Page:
COVID-19 referral hospitals prepared for possible new surge in infections

Jaehwa Bernardo, ABS-CBN News

Posted at Dec 05 2021 10:58 AM

Security guards man the driveway of the Philippine General Hospital in Manila on August 24, 2021. George Calvelo, ABS-CBN News/File
Security guards man the driveway of the Philippine General Hospital in Manila on August 24, 2021. George Calvelo, ABS-CBN News/File

MANILA — At least two COVID-19 referral hospitals in Metro Manila said Sunday they are prepared for the possibility of a surge in infections following the emergence of the more contagious Omicron variant.

In the event that the number of COVID-19 cases starts to rise, the Philippine General Hospital (PGH) and Lung Center of the Philippines are ready to convert non-COVID wards into facilities catering to patients of the respiratory disease, hospital officials said.

"Parang kagaya dati, magbubukas ka ng COVID wards, isasara mo iyong ibang non-COVID wards, magre-realign ka ng mga tao. Medyo sanay na kami sa ganoong operations kaya mabilis na iyong transition," Dr. Jonas del Rosario, spokesperson of the Manila-based PGH, said in a TeleRadyo interview.

(Just like in past surges, we'll open the COVID wards, close the non-COVID wards and realign manpower. We're used to those kinds of operations so the transition will be fast.)

The PGH currently has 325 COVID-19 beds, although only 63 are occupied, according to Del Rosario.

The hospital's emergency room, however, remains overwhelmed due to a rise in non-COVID patients.

Del Rosario appealed to the public to avoid going to the PGH emergency room unless the patient is suffering from a "life-threatening emergency."

"Iyong ibang hindi life-threatening, sa ibang ospital muna po magpunta," he said.

(Those cases which aren't life threatening can go to other hospitals.)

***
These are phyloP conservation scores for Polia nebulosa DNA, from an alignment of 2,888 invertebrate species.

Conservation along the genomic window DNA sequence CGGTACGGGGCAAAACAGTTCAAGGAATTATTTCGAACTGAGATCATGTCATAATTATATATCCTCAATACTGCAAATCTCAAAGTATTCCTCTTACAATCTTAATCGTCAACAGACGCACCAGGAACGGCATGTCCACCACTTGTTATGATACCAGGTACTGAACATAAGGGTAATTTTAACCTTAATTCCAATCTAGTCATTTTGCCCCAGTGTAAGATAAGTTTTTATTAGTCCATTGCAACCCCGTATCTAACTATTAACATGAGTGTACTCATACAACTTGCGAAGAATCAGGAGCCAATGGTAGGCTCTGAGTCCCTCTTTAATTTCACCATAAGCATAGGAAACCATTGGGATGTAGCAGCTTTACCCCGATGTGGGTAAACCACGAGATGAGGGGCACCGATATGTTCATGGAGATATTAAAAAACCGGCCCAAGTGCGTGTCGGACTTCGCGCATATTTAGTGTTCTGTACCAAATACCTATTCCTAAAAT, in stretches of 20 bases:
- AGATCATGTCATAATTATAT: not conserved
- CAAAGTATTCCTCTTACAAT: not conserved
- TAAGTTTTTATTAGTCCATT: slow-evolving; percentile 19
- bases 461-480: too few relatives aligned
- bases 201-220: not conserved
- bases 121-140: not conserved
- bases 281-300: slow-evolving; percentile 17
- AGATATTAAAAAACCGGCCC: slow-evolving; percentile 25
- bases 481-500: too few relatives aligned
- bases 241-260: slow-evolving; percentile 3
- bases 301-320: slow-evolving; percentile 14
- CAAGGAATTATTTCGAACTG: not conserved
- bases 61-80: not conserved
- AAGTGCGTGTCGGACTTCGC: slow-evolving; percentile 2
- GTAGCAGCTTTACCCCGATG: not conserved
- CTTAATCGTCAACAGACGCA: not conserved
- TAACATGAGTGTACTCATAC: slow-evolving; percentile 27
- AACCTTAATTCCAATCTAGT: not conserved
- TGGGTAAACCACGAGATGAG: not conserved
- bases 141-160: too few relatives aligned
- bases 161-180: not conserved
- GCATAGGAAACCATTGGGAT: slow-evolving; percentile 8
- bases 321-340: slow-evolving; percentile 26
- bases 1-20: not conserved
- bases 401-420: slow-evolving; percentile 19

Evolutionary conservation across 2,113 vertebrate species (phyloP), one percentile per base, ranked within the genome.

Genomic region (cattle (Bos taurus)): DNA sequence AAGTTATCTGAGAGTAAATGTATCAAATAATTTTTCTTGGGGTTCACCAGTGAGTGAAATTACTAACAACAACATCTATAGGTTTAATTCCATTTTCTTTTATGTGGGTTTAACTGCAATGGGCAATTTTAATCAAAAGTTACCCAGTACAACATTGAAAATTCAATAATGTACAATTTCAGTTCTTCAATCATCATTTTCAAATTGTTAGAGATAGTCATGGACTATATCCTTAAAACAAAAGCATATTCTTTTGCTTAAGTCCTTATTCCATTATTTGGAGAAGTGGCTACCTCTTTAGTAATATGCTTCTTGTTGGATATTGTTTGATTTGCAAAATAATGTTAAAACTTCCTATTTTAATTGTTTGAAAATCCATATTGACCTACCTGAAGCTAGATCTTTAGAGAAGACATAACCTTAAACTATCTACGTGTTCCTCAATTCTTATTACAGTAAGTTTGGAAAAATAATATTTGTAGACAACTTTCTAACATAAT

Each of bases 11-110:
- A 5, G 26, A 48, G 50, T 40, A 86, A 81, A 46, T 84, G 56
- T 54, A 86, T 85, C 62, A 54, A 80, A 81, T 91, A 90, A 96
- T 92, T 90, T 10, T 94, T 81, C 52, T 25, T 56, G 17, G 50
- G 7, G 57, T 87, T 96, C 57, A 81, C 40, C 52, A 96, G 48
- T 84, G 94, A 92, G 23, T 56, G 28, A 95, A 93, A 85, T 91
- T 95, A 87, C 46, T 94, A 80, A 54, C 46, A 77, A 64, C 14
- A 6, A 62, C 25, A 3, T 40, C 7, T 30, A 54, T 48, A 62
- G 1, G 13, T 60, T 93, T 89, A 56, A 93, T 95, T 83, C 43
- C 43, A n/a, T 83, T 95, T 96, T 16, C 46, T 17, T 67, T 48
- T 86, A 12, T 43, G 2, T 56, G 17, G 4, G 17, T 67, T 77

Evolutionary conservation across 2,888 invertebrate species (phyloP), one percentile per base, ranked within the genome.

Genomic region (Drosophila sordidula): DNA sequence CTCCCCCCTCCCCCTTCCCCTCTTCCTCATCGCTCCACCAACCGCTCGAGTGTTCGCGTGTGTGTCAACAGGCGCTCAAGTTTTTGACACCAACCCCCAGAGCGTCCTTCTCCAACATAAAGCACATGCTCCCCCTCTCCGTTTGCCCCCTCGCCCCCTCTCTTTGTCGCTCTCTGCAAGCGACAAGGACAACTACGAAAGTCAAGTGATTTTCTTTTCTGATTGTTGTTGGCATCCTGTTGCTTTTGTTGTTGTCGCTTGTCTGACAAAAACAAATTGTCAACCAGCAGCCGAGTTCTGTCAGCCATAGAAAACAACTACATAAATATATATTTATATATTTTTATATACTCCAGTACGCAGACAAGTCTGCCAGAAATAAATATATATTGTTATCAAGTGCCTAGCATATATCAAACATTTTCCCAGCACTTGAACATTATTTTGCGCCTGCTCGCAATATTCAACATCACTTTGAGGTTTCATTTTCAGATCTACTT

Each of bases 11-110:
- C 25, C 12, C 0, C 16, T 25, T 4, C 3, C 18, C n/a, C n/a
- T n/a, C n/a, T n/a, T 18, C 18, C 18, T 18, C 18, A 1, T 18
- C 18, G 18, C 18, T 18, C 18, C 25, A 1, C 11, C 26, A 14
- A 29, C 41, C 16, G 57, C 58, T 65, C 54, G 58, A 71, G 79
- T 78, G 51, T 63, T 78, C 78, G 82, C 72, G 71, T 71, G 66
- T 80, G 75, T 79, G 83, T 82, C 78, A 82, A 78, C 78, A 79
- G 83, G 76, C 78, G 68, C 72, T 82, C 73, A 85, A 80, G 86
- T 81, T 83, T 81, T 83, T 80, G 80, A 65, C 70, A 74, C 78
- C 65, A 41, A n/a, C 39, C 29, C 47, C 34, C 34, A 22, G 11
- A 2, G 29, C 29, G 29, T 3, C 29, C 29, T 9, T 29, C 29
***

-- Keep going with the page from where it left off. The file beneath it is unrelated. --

Del Rosario added that the hospital is in need of doctors, nurses and medical technicians after several staff members resigned to work overseas.

At the Lung Center in Quezon City, Spokesperson Dr. Norberto Francisco said the hospital has an "advanced strategy plan" in case the number of COVID-19 patients begins to increase.

"Naka-layout na po iyan in all aspects. Personnel, equipment, spaces, expansion, kung paano ang gagawin kapag may ganyan (surge)," Francisco said.

(The plan includes a layout in all aspects. Personnel, equipment, spaces, expansion, what we will do if ever there's a surge.)

"Tayo ay naka-ilang surge na tayo since last year and kahit papaano, natuto naman tayo kung paano mag-convert from a non-COVID to a COVID ward."

(We've experienced a number of surges last year and we've learned to convert non-COVID to COVID wards.)

Francisco urged non-COVID patients to take advantage of the drop in virus cases in the hospital and proceed with their medical checkups.

"Now is the time to go the hospital," he said.

Aside from PGH and Lung Center, private hospitals are also preparing for a possible spike in COVID-19 cases due to the new variant.

The World Health Organization said preliminary evidence on Omicron suggested that the variant could spread more readily than earlier COVID-19 strains.

Despite this, experts from the OCTA Research Group believe that the chances of experiencing a surge is "much smaller than before," noting the high vaccination rate in Metro Manila and major cities.

"If Omicron lands at Ninoy Aquino International Airport, it will struggle to spread because everybody in Manila is vaccinated," OCTA fellow Fr. Nicanor Austriaco told TeleRadyo in a separate interview.

The Philippines has recorded a total of 2,834,294 COVID-19 cases as of Saturday, of which 14,338 are active.

It has yet to detect a case of the Omicron variant, which was first confirmed in South Africa.

More than 37.3 million people in the Philippines have been fully vaccinated against COVID-19, accounting for 48.4 percent of the government's 77.1 million, data monitored as of Dec. 2 by the ABS-CBN Investigative and Research Group showed.

Over 52.4 million others have received their initial dose, while more than 421,000 booster doses have been administered.

Austriaco said health authorities are still studying how much protection the existing vaccines provide against the Omicron variant.